With hopes that the economy will march toward recovery and the weather will hold up, pond product manufacturers are cautiously optimistic that this year will be better than the last. New and improved product options, they say, should help keep the market on track toward increased sales and a potentially larger customer base.

The latest generation of pumps, says Wilson, feature improved designs that save on energy, providing retailers with an opportunity to get pond owners thinking about upgrading their ponds this spring. He explains that the daily energy consumption of many pumps on the market is equivalent to the energy required to run three to four 60-watt bulbs all day, every day. More recent introductions on the market are more efficient and can save pond-keepers hundreds of dollars on their yearly electric bill, he says.

“Newer pump designs have advanced magnetic rotors and impeller blades, and the flow of the water through the pump have been maximized to increase flow and reduce drag and turbulence,” Wilson says. “Some pumps feature ‘smart’ technology that senses the impellers direction and automatically resets the pump to proper rotation and maximum performance. This all means that you can have a pump that will pump similar amounts of water as an older design pump for half the power.”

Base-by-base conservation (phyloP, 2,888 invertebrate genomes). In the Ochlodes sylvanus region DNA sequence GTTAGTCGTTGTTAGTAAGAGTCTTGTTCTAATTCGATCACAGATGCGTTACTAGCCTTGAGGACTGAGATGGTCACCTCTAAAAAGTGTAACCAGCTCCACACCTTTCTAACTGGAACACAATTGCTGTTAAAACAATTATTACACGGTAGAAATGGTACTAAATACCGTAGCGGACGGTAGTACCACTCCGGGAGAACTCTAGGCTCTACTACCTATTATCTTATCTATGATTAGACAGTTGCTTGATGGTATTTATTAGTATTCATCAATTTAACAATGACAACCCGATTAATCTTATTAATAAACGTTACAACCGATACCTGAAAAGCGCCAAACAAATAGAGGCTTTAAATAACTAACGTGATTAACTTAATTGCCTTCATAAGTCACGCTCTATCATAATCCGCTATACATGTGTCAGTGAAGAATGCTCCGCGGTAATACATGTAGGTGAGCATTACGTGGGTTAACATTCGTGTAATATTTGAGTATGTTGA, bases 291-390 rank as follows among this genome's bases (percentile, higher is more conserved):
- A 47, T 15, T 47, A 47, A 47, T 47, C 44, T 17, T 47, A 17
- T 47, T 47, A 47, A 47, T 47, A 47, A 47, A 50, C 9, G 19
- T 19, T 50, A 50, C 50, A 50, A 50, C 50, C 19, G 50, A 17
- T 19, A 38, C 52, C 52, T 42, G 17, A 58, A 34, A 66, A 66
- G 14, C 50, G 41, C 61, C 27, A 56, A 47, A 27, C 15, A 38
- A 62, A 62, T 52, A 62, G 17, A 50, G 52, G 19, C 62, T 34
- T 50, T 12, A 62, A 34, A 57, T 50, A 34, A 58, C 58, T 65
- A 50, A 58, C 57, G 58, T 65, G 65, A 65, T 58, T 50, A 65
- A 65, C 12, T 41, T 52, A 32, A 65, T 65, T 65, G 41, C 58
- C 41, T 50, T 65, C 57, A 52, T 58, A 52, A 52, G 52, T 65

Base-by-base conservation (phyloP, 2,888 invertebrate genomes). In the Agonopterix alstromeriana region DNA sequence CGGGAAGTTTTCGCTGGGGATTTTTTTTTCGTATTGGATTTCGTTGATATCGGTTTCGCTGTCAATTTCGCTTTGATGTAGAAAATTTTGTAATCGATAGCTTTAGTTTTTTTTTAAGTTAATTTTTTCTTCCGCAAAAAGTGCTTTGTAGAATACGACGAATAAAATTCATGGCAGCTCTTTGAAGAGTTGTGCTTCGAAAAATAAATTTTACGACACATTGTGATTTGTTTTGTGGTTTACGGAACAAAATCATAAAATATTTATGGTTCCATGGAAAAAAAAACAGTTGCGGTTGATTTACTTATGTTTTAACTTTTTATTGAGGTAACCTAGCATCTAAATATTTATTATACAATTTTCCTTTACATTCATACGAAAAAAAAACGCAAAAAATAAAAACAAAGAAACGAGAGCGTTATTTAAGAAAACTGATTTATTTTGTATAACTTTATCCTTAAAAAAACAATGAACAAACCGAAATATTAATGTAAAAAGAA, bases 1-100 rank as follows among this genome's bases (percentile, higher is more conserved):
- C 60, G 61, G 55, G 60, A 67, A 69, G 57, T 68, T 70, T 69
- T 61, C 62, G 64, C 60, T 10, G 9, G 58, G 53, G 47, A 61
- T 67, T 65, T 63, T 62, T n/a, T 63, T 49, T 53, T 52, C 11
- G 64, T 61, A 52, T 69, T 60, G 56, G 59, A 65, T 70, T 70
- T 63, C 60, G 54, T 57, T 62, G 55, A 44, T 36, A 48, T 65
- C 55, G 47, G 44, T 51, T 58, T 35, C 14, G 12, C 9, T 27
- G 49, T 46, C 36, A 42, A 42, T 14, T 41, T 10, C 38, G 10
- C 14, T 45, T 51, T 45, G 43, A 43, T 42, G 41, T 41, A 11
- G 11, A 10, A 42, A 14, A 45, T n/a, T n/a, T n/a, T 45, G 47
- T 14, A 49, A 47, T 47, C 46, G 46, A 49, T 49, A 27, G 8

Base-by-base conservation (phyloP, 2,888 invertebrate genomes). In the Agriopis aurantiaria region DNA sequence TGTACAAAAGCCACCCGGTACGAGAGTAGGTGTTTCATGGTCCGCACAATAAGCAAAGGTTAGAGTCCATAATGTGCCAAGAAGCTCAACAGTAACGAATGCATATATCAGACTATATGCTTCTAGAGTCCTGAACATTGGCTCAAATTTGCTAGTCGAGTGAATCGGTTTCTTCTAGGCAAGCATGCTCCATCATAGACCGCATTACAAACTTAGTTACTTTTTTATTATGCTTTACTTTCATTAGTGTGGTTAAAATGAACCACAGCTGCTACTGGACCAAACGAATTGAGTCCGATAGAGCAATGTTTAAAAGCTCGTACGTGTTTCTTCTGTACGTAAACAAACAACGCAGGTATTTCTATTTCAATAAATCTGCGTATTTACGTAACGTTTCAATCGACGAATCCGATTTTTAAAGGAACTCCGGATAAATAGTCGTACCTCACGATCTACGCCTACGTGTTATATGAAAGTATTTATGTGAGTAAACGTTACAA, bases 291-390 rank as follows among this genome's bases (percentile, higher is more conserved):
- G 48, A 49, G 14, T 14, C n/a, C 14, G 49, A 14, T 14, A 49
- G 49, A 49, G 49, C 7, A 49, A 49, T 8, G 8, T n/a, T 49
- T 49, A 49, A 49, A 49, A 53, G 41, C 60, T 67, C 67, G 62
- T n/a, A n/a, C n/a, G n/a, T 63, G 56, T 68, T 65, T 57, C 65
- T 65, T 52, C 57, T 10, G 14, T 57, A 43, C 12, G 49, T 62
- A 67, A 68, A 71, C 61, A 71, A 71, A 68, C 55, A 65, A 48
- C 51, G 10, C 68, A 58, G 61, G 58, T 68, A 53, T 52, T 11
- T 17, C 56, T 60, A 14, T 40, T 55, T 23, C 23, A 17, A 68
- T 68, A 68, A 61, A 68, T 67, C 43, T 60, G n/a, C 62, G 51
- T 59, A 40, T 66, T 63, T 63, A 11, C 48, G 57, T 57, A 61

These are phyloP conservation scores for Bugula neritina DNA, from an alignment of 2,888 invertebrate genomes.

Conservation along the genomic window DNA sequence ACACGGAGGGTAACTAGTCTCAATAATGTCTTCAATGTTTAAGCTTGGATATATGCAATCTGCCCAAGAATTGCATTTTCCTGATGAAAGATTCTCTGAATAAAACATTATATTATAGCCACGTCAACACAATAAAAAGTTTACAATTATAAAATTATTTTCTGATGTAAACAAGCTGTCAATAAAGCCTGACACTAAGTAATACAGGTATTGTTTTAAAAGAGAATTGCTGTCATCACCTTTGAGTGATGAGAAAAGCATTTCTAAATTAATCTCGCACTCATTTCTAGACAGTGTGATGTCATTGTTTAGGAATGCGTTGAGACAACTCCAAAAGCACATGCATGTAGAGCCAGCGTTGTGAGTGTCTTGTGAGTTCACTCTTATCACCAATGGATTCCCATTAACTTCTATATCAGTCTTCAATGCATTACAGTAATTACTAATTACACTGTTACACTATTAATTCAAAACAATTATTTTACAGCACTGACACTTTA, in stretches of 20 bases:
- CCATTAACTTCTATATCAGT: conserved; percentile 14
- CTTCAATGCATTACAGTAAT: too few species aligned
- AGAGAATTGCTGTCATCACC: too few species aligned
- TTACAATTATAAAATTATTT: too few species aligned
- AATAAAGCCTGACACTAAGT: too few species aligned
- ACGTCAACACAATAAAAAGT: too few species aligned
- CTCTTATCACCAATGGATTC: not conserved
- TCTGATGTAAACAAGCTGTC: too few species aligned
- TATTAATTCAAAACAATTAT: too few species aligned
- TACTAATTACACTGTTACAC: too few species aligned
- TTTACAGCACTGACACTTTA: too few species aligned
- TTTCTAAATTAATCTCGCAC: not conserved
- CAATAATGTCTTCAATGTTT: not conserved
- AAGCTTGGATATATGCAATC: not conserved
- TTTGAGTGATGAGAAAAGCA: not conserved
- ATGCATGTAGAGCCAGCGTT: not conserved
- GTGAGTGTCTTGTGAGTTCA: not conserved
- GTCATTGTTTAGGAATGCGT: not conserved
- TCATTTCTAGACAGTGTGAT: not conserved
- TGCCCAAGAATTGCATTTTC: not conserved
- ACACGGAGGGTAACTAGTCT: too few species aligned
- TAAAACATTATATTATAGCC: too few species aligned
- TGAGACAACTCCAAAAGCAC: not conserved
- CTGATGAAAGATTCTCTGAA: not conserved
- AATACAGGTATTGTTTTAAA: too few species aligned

Manufacturers will also be concentrating on making the process of building and maintain a pond more intuitive and accessible to a broader range of consumers. Torres predicts, for example, that more kits that bundle a number of pond components together in one package will find their way into the market. He adds that this kind of solution-focused product design and packaging will make the hobby easier to understand.